No need to demonize the demotic

An inquiry came over the transom yesterday from a reader who cringed at an American Idol contestant's use of "me and my mom" and "me and my sister," which the writer said was "like fingernails on a chalk board."

My standard reply is that I have my hands full editing the work of professional journalists for publication, and that people's speech, text messages, and other casual writings lie beyond the scope of my writ. 

But that is a dodge. Actually, I don't mind the "me ands" all that much.* I think that that statement would strike horror in the English teachers of my childhood, who were at considerable pains to browbeat us into talking proper.**

I suggest that you consider what it would be like if everyone spoke using the grammar of standard written English--that is, for example, if everyone were as pompous, polysyllabic, and priggish in speech as I am. You would recoil in horror. 

One of the pleasures of encountering demotic speech (from the Greek demos, "the people") lies in its variety in vocabulary and grammar, and yes, in its very vulgarity. One of the great satisfactions in reading the novels of Dickens is encountering his superb mimicry of the speech of a whole spectrum of ordinary people. It is the same pleasure we take in the narrative voice of Twain's Huckleberry Finn.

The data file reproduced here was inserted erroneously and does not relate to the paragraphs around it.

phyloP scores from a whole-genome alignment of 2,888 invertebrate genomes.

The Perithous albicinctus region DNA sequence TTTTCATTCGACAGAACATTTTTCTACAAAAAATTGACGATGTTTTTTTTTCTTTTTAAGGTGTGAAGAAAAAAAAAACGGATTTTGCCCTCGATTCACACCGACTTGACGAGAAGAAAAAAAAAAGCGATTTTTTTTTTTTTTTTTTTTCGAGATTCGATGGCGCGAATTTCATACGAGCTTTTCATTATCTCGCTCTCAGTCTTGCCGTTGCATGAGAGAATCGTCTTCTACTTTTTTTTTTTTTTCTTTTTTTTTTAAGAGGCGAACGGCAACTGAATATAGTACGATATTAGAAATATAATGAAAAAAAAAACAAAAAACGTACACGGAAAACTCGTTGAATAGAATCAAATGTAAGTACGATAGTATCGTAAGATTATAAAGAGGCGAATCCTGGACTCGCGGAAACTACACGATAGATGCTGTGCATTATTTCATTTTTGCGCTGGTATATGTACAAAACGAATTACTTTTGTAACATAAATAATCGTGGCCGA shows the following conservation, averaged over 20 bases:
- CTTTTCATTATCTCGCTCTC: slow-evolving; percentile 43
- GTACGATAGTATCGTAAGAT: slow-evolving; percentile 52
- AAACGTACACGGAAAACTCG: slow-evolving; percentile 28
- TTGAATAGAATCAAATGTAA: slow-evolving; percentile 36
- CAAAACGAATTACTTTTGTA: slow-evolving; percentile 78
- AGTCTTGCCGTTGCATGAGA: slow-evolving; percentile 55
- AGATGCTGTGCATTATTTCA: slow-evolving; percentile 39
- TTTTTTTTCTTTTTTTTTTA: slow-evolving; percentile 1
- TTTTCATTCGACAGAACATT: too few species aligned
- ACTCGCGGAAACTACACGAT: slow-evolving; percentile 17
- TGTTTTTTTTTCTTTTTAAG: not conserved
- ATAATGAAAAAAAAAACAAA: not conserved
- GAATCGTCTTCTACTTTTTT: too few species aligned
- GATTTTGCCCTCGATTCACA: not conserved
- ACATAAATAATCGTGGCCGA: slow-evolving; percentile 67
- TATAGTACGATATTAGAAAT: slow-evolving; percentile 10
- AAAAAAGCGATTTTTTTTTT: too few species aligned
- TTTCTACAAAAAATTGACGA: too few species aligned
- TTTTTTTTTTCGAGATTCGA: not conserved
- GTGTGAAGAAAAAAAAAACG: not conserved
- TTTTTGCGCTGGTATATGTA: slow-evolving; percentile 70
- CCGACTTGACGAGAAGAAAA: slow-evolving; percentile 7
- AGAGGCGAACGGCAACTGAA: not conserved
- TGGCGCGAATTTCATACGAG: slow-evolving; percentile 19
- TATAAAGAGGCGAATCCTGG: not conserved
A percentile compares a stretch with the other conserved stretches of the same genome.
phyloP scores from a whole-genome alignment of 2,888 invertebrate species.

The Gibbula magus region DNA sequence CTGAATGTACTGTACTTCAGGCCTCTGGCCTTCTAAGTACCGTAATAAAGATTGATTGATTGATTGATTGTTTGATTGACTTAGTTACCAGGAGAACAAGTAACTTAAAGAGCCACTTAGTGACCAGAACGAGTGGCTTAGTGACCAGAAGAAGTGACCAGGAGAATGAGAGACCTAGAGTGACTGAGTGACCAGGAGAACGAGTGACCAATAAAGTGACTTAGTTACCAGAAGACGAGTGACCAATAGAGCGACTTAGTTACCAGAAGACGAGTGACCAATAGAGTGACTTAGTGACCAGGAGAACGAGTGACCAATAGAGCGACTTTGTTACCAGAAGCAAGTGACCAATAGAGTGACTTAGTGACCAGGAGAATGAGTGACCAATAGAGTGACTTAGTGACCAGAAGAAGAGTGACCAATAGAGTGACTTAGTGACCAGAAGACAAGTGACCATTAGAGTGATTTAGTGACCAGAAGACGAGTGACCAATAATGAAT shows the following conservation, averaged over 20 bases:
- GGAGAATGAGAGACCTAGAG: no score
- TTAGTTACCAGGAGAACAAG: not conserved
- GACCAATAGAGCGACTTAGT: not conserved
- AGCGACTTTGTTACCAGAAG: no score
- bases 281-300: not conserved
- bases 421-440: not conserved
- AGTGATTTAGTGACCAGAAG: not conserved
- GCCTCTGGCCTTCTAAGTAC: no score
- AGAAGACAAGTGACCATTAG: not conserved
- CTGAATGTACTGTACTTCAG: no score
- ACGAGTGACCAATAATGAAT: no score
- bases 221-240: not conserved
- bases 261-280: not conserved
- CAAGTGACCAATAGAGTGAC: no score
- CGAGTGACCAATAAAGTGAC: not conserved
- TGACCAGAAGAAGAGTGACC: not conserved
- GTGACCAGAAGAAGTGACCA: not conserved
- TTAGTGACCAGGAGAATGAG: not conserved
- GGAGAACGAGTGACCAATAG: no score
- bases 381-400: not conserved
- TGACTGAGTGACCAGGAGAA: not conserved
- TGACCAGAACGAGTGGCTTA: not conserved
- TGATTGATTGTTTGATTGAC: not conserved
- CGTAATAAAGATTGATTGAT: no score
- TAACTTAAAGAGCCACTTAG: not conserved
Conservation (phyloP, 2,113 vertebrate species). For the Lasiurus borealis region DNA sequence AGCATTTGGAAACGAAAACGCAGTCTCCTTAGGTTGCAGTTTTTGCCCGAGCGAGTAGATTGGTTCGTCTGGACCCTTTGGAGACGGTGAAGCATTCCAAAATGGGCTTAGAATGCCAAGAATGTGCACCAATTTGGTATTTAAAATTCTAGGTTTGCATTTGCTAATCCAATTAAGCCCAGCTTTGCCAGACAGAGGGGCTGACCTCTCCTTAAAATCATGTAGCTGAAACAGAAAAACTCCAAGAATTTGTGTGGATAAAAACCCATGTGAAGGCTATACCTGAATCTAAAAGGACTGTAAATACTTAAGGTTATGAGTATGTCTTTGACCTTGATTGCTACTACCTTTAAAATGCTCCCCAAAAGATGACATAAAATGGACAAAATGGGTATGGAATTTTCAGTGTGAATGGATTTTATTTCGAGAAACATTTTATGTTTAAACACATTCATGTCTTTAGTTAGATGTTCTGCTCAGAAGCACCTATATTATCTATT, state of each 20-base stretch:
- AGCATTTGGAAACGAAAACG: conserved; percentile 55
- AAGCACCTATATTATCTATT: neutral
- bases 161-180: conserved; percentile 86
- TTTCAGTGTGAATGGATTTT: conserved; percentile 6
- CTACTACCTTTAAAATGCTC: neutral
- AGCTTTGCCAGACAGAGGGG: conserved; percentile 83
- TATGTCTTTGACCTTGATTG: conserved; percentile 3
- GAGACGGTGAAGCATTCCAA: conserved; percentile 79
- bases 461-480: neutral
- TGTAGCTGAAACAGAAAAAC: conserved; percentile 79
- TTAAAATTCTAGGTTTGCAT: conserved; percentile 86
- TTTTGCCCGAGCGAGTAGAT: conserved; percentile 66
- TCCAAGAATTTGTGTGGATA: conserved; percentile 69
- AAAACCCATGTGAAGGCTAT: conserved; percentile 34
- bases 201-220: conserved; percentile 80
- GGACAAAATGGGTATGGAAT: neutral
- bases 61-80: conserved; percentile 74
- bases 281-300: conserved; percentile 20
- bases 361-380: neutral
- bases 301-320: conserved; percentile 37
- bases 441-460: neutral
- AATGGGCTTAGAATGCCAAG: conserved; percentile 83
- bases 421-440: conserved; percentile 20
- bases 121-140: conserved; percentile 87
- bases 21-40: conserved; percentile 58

And I'd sooner hear "me and my sister" than the hypercorrection "between my sister and I." Better to be honestly and openly vulgar than prissy and misguided. 

My initial enthusiasm for David Foster Wallace's defense of prescriptivism in "Authority and American Usage" wore off as I considered that his playful use of SNOOT as a term for an elitist language nerd*** does not succeed in concealing snootiness: mere class snobbery based on grammar and usage, no more endearing than any other form of class snobbery. 

So no, I do not aspire to correct other people's speech. It can't be done, as the ineffectiveness of generations of schoolroom hectoring has shown, and the game is not worth the candle.

Instead, I will listen to the common speech, which, even when it is "wrong," can still be interesting. 




*But the writer so disturbed by them might consider following my example by not watching American Idol.


**Not that that was ever a problem for me, precious little teacher's pet that I was.  

***And what else would you call me?

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